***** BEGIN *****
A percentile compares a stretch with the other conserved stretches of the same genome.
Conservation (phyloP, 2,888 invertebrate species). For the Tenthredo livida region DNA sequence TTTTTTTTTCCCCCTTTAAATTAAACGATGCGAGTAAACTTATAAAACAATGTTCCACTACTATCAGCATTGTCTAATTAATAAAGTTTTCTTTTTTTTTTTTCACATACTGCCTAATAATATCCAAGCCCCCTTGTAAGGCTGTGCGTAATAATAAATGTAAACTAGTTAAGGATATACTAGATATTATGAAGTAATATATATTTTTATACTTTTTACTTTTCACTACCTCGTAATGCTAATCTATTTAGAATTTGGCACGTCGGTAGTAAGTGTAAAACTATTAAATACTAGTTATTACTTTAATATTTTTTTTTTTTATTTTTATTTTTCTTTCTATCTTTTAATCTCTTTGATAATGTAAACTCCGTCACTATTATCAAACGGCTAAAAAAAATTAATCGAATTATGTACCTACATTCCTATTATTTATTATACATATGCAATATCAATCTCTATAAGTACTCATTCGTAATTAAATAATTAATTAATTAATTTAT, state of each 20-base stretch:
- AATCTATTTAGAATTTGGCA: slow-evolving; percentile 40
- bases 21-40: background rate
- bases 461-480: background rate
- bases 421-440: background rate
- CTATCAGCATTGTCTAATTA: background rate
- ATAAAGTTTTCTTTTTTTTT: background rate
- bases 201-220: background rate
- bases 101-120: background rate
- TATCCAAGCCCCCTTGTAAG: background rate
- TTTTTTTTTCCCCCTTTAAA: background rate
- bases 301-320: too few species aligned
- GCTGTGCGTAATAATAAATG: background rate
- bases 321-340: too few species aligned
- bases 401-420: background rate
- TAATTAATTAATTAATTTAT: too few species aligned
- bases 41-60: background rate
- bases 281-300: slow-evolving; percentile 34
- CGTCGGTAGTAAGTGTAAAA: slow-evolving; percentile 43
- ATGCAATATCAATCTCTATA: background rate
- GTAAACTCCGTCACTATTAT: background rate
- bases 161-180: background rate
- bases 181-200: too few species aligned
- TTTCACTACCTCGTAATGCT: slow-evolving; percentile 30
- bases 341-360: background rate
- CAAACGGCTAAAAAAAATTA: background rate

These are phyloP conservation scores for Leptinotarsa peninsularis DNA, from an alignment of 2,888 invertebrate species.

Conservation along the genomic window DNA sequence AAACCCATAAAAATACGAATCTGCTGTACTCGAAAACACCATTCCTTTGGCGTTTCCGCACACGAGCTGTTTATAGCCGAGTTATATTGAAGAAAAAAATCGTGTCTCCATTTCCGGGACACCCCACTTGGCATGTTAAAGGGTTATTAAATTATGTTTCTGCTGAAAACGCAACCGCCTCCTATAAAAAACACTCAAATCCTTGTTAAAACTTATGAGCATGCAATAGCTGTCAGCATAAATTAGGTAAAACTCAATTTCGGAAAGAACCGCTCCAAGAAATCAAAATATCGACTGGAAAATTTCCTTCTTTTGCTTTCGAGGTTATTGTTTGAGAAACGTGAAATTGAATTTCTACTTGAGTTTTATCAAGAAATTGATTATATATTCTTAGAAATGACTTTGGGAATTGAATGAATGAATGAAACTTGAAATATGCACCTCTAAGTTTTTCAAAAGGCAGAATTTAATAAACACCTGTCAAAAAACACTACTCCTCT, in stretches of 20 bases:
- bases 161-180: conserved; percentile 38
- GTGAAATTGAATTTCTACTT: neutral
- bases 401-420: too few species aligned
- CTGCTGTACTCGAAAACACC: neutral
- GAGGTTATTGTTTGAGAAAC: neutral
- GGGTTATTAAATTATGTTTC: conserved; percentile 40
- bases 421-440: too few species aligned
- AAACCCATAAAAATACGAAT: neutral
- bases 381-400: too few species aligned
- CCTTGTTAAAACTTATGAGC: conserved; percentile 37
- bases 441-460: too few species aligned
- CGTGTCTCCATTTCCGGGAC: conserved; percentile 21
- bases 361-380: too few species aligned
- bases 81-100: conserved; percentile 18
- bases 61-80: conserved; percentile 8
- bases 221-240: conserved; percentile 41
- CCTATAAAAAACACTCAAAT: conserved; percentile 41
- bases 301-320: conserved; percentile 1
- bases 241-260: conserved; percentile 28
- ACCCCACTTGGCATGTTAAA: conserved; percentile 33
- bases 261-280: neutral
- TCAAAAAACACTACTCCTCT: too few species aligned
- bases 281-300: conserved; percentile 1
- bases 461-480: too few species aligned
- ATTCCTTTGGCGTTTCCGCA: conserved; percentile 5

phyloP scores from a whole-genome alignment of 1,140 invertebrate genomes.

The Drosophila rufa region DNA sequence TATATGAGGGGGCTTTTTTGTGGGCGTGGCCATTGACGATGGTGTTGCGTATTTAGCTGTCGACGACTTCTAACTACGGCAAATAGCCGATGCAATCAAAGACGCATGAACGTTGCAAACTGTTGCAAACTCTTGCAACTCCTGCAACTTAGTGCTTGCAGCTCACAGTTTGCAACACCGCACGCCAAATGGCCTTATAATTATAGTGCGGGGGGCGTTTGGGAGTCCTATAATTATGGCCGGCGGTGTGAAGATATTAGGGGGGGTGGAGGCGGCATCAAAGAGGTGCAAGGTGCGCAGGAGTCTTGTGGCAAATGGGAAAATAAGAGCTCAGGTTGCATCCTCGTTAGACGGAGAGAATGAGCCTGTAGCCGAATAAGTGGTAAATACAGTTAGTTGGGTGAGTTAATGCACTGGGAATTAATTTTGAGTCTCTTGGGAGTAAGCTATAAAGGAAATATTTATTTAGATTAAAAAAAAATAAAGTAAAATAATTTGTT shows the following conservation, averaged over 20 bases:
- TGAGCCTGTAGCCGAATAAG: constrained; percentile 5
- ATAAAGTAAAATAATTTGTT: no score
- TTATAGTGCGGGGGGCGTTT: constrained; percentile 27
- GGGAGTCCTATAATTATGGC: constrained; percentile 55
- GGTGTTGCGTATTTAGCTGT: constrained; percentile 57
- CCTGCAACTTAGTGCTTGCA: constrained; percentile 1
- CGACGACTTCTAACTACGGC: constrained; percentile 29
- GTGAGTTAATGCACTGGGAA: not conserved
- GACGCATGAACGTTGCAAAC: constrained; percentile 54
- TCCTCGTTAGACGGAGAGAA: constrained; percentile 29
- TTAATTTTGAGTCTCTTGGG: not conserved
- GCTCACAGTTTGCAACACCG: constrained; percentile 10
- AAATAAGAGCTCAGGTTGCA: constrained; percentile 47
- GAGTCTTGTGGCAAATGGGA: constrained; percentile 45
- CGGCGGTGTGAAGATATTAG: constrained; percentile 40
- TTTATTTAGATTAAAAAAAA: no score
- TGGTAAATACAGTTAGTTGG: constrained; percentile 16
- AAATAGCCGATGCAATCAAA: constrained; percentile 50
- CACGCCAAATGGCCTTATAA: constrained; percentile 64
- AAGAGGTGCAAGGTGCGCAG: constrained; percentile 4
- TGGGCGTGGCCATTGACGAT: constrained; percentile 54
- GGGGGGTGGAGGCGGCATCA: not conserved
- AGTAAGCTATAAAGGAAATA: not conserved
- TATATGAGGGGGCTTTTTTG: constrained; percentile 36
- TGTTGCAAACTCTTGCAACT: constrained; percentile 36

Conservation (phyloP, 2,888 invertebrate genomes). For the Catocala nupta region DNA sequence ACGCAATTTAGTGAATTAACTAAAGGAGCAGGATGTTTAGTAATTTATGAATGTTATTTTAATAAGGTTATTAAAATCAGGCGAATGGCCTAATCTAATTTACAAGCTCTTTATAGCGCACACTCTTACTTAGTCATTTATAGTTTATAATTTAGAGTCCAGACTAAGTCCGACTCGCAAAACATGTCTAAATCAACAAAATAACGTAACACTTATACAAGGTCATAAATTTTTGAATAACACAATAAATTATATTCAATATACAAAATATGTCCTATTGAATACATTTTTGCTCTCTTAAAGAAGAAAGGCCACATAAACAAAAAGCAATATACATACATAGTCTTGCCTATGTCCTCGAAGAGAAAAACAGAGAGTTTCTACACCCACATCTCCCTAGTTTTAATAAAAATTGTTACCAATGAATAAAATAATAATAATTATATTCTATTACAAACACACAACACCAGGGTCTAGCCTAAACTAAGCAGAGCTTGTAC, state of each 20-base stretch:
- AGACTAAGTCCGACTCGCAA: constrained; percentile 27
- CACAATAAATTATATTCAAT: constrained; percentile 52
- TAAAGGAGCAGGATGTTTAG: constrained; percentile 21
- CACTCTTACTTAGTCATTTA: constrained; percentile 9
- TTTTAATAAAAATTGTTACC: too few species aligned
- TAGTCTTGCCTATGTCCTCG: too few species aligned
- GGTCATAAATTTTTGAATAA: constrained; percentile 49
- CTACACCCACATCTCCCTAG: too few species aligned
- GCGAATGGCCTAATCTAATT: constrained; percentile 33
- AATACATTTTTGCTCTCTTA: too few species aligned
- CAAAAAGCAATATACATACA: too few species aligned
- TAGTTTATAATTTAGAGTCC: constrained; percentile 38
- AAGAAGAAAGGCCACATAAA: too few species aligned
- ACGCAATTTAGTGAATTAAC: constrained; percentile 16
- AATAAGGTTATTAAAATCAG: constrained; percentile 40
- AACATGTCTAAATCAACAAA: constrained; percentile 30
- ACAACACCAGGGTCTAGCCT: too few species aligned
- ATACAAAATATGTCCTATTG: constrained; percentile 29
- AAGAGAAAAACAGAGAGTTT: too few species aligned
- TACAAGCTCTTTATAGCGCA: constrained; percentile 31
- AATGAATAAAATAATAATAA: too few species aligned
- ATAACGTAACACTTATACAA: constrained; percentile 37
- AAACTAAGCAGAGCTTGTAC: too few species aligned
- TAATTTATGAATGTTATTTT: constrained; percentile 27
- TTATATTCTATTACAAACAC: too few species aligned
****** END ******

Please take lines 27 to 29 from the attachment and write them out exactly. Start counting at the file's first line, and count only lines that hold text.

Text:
- CAAACGGCTAAAAAAAATTA: background rate

These are phyloP conservation scores for Leptinotarsa peninsularis DNA, from an alignment of 2,888 invertebrate species.

Conservation along the genomic window DNA sequence AAACCCATAAAAATACGAATCTGCTGTACTCGAAAACACCATTCCTTTGGCGTTTCCGCACACGAGCTGTTTATAGCCGAGTTATATTGAAGAAAAAAATCGTGTCTCCATTTCCGGGACACCCCACTTGGCATGTTAAAGGGTTATTAAATTATGTTTCTGCTGAAAACGCAACCGCCTCCTATAAAAAACACTCAAATCCTTGTTAAAACTTATGAGCATGCAATAGCTGTCAGCATAAATTAGGTAAAACTCAATTTCGGAAAGAACCGCTCCAAGAAATCAAAATATCGACTGGAAAATTTCCTTCTTTTGCTTTCGAGGTTATTGTTTGAGAAACGTGAAATTGAATTTCTACTTGAGTTTTATCAAGAAATTGATTATATATTCTTAGAAATGACTTTGGGAATTGAATGAATGAATGAAACTTGAAATATGCACCTCTAAGTTTTTCAAAAGGCAGAATTTAATAAACACCTGTCAAAAAACACTACTCCTCT, in stretches of 20 bases: